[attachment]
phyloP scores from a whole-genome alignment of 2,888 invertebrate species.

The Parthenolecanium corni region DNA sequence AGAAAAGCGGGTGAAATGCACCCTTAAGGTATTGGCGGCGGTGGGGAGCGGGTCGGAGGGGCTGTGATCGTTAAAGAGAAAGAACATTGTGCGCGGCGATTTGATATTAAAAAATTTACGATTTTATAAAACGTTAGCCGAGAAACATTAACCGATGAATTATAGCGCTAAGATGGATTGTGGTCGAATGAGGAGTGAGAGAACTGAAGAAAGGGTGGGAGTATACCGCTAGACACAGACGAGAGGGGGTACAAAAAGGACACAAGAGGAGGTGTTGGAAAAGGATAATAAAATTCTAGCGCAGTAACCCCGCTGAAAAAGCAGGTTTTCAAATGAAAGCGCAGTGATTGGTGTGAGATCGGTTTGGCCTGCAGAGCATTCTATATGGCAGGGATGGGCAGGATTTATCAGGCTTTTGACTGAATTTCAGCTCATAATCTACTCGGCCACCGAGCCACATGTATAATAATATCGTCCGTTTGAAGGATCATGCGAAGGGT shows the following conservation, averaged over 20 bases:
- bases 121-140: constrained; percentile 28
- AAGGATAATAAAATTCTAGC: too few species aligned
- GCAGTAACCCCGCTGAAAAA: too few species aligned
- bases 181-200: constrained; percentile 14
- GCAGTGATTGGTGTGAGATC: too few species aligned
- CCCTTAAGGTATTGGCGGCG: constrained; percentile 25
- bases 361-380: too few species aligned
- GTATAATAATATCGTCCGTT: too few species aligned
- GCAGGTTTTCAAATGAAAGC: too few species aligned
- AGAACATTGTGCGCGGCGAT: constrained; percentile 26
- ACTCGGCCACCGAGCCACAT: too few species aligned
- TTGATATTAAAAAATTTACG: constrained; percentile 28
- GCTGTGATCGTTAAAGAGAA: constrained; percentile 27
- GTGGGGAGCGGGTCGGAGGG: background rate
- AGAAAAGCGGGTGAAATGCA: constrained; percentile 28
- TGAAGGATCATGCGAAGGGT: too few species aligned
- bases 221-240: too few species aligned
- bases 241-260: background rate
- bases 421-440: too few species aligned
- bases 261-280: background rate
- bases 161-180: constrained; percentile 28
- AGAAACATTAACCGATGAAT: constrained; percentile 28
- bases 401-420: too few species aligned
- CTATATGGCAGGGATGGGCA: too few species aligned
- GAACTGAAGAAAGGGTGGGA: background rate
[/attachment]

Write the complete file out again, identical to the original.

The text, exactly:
phyloP scores from a whole-genome alignment of 2,888 invertebrate species.

The Parthenolecanium corni region DNA sequence AGAAAAGCGGGTGAAATGCACCCTTAAGGTATTGGCGGCGGTGGGGAGCGGGTCGGAGGGGCTGTGATCGTTAAAGAGAAAGAACATTGTGCGCGGCGATTTGATATTAAAAAATTTACGATTTTATAAAACGTTAGCCGAGAAACATTAACCGATGAATTATAGCGCTAAGATGGATTGTGGTCGAATGAGGAGTGAGAGAACTGAAGAAAGGGTGGGAGTATACCGCTAGACACAGACGAGAGGGGGTACAAAAAGGACACAAGAGGAGGTGTTGGAAAAGGATAATAAAATTCTAGCGCAGTAACCCCGCTGAAAAAGCAGGTTTTCAAATGAAAGCGCAGTGATTGGTGTGAGATCGGTTTGGCCTGCAGAGCATTCTATATGGCAGGGATGGGCAGGATTTATCAGGCTTTTGACTGAATTTCAGCTCATAATCTACTCGGCCACCGAGCCACATGTATAATAATATCGTCCGTTTGAAGGATCATGCGAAGGGT shows the following conservation, averaged over 20 bases:
- bases 121-140: constrained; percentile 28
- AAGGATAATAAAATTCTAGC: too few species aligned
- GCAGTAACCCCGCTGAAAAA: too few species aligned
- bases 181-200: constrained; percentile 14
- GCAGTGATTGGTGTGAGATC: too few species aligned
- CCCTTAAGGTATTGGCGGCG: constrained; percentile 25
- bases 361-380: too few species aligned
- GTATAATAATATCGTCCGTT: too few species aligned
- GCAGGTTTTCAAATGAAAGC: too few species aligned
- AGAACATTGTGCGCGGCGAT: constrained; percentile 26
- ACTCGGCCACCGAGCCACAT: too few species aligned
- TTGATATTAAAAAATTTACG: constrained; percentile 28
- GCTGTGATCGTTAAAGAGAA: constrained; percentile 27
- GTGGGGAGCGGGTCGGAGGG: background rate
- AGAAAAGCGGGTGAAATGCA: constrained; percentile 28
- TGAAGGATCATGCGAAGGGT: too few species aligned
- bases 221-240: too few species aligned
- bases 241-260: background rate
- bases 421-440: too few species aligned
- bases 261-280: background rate
- bases 161-180: constrained; percentile 28
- AGAAACATTAACCGATGAAT: constrained; percentile 28
- bases 401-420: too few species aligned
- CTATATGGCAGGGATGGGCA: too few species aligned
- GAACTGAAGAAAGGGTGGGA: background rate